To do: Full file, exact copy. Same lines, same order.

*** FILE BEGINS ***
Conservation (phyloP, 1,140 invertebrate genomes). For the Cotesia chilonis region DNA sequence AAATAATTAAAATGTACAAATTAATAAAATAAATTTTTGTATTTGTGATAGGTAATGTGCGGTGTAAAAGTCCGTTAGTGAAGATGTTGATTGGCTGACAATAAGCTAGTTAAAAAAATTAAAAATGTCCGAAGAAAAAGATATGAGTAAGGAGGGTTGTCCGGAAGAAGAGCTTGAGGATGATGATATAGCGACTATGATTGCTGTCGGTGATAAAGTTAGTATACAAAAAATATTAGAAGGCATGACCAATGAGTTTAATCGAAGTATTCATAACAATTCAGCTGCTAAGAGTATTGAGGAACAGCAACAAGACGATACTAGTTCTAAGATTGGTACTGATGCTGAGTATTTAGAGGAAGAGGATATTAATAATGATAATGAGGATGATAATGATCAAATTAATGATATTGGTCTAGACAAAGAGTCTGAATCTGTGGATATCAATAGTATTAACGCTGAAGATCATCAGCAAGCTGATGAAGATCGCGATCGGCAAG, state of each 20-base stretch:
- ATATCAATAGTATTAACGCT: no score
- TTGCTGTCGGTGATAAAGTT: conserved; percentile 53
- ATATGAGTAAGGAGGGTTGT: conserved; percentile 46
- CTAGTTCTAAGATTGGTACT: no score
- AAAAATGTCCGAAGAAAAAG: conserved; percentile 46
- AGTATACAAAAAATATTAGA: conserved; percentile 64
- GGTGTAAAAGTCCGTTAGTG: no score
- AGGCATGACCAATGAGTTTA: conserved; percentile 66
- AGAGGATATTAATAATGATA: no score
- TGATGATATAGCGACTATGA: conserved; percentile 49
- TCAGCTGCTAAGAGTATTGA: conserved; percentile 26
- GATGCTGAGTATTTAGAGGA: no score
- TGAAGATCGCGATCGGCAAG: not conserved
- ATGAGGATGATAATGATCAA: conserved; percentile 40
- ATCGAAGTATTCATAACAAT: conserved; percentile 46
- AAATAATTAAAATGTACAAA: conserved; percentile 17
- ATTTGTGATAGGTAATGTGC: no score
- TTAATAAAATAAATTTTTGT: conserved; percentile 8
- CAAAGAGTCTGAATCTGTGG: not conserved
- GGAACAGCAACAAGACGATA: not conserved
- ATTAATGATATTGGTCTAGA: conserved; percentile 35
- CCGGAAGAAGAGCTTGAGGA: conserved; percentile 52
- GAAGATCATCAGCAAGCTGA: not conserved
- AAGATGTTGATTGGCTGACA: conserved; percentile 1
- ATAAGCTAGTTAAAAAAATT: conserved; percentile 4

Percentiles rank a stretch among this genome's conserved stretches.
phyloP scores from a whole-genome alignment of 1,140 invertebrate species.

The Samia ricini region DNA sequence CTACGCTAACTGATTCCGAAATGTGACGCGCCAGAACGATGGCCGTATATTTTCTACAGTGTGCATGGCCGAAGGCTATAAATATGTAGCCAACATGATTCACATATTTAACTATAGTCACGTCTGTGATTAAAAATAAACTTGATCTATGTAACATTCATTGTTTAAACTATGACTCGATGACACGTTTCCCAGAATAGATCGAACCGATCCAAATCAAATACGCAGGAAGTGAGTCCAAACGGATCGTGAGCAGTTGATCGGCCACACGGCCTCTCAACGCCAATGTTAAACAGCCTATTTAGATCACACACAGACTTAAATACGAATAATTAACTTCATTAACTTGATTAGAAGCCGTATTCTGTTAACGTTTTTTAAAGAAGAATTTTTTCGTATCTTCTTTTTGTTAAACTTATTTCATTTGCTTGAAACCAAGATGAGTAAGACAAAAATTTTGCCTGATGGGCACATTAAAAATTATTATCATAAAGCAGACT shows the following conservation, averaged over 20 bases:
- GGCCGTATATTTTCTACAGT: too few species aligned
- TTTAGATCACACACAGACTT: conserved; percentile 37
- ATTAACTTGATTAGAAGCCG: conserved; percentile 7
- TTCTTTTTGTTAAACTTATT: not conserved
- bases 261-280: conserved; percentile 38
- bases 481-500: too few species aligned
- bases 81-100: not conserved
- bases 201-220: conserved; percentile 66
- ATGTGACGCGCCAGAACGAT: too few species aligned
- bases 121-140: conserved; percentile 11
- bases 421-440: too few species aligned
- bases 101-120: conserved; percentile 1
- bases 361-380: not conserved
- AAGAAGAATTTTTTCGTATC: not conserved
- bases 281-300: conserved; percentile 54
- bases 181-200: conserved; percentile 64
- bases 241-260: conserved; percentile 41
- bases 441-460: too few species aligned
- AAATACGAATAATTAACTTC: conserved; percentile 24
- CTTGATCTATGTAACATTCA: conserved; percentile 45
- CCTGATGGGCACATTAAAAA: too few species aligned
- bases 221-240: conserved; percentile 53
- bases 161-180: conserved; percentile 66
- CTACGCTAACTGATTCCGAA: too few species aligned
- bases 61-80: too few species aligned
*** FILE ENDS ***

Conservation (phyloP, 1,140 invertebrate genomes). For the Cotesia chilonis region DNA sequence AAATAATTAAAATGTACAAATTAATAAAATAAATTTTTGTATTTGTGATAGGTAATGTGCGGTGTAAAAGTCCGTTAGTGAAGATGTTGATTGGCTGACAATAAGCTAGTTAAAAAAATTAAAAATGTCCGAAGAAAAAGATATGAGTAAGGAGGGTTGTCCGGAAGAAGAGCTTGAGGATGATGATATAGCGACTATGATTGCTGTCGGTGATAAAGTTAGTATACAAAAAATATTAGAAGGCATGACCAATGAGTTTAATCGAAGTATTCATAACAATTCAGCTGCTAAGAGTATTGAGGAACAGCAACAAGACGATACTAGTTCTAAGATTGGTACTGATGCTGAGTATTTAGAGGAAGAGGATATTAATAATGATAATGAGGATGATAATGATCAAATTAATGATATTGGTCTAGACAAAGAGTCTGAATCTGTGGATATCAATAGTATTAACGCTGAAGATCATCAGCAAGCTGATGAAGATCGCGATCGGCAAG, state of each 20-base stretch:
- ATATCAATAGTATTAACGCT: no score
- TTGCTGTCGGTGATAAAGTT: conserved; percentile 53
- ATATGAGTAAGGAGGGTTGT: conserved; percentile 46
- CTAGTTCTAAGATTGGTACT: no score
- AAAAATGTCCGAAGAAAAAG: conserved; percentile 46
- AGTATACAAAAAATATTAGA: conserved; percentile 64
- GGTGTAAAAGTCCGTTAGTG: no score
- AGGCATGACCAATGAGTTTA: conserved; percentile 66
- AGAGGATATTAATAATGATA: no score
- TGATGATATAGCGACTATGA: conserved; percentile 49
- TCAGCTGCTAAGAGTATTGA: conserved; percentile 26
- GATGCTGAGTATTTAGAGGA: no score
- TGAAGATCGCGATCGGCAAG: not conserved
- ATGAGGATGATAATGATCAA: conserved; percentile 40
- ATCGAAGTATTCATAACAAT: conserved; percentile 46
- AAATAATTAAAATGTACAAA: conserved; percentile 17
- ATTTGTGATAGGTAATGTGC: no score
- TTAATAAAATAAATTTTTGT: conserved; percentile 8
- CAAAGAGTCTGAATCTGTGG: not conserved
- GGAACAGCAACAAGACGATA: not conserved
- ATTAATGATATTGGTCTAGA: conserved; percentile 35
- CCGGAAGAAGAGCTTGAGGA: conserved; percentile 52
- GAAGATCATCAGCAAGCTGA: not conserved
- AAGATGTTGATTGGCTGACA: conserved; percentile 1
- ATAAGCTAGTTAAAAAAATT: conserved; percentile 4

Percentiles rank a stretch among this genome's conserved stretches.
phyloP scores from a whole-genome alignment of 1,140 invertebrate species.

The Samia ricini region DNA sequence CTACGCTAACTGATTCCGAAATGTGACGCGCCAGAACGATGGCCGTATATTTTCTACAGTGTGCATGGCCGAAGGCTATAAATATGTAGCCAACATGATTCACATATTTAACTATAGTCACGTCTGTGATTAAAAATAAACTTGATCTATGTAACATTCATTGTTTAAACTATGACTCGATGACACGTTTCCCAGAATAGATCGAACCGATCCAAATCAAATACGCAGGAAGTGAGTCCAAACGGATCGTGAGCAGTTGATCGGCCACACGGCCTCTCAACGCCAATGTTAAACAGCCTATTTAGATCACACACAGACTTAAATACGAATAATTAACTTCATTAACTTGATTAGAAGCCGTATTCTGTTAACGTTTTTTAAAGAAGAATTTTTTCGTATCTTCTTTTTGTTAAACTTATTTCATTTGCTTGAAACCAAGATGAGTAAGACAAAAATTTTGCCTGATGGGCACATTAAAAATTATTATCATAAAGCAGACT shows the following conservation, averaged over 20 bases:
- GGCCGTATATTTTCTACAGT: too few species aligned
- TTTAGATCACACACAGACTT: conserved; percentile 37
- ATTAACTTGATTAGAAGCCG: conserved; percentile 7
- TTCTTTTTGTTAAACTTATT: not conserved
- bases 261-280: conserved; percentile 38
- bases 481-500: too few species aligned
- bases 81-100: not conserved
- bases 201-220: conserved; percentile 66
- ATGTGACGCGCCAGAACGAT: too few species aligned
- bases 121-140: conserved; percentile 11
- bases 421-440: too few species aligned
- bases 101-120: conserved; percentile 1
- bases 361-380: not conserved
- AAGAAGAATTTTTTCGTATC: not conserved
- bases 281-300: conserved; percentile 54
- bases 181-200: conserved; percentile 64
- bases 241-260: conserved; percentile 41
- bases 441-460: too few species aligned
- AAATACGAATAATTAACTTC: conserved; percentile 24
- CTTGATCTATGTAACATTCA: conserved; percentile 45
- CCTGATGGGCACATTAAAAA: too few species aligned
- bases 221-240: conserved; percentile 53
- bases 161-180: conserved; percentile 66
- CTACGCTAACTGATTCCGAA: too few species aligned
- bases 61-80: too few species aligned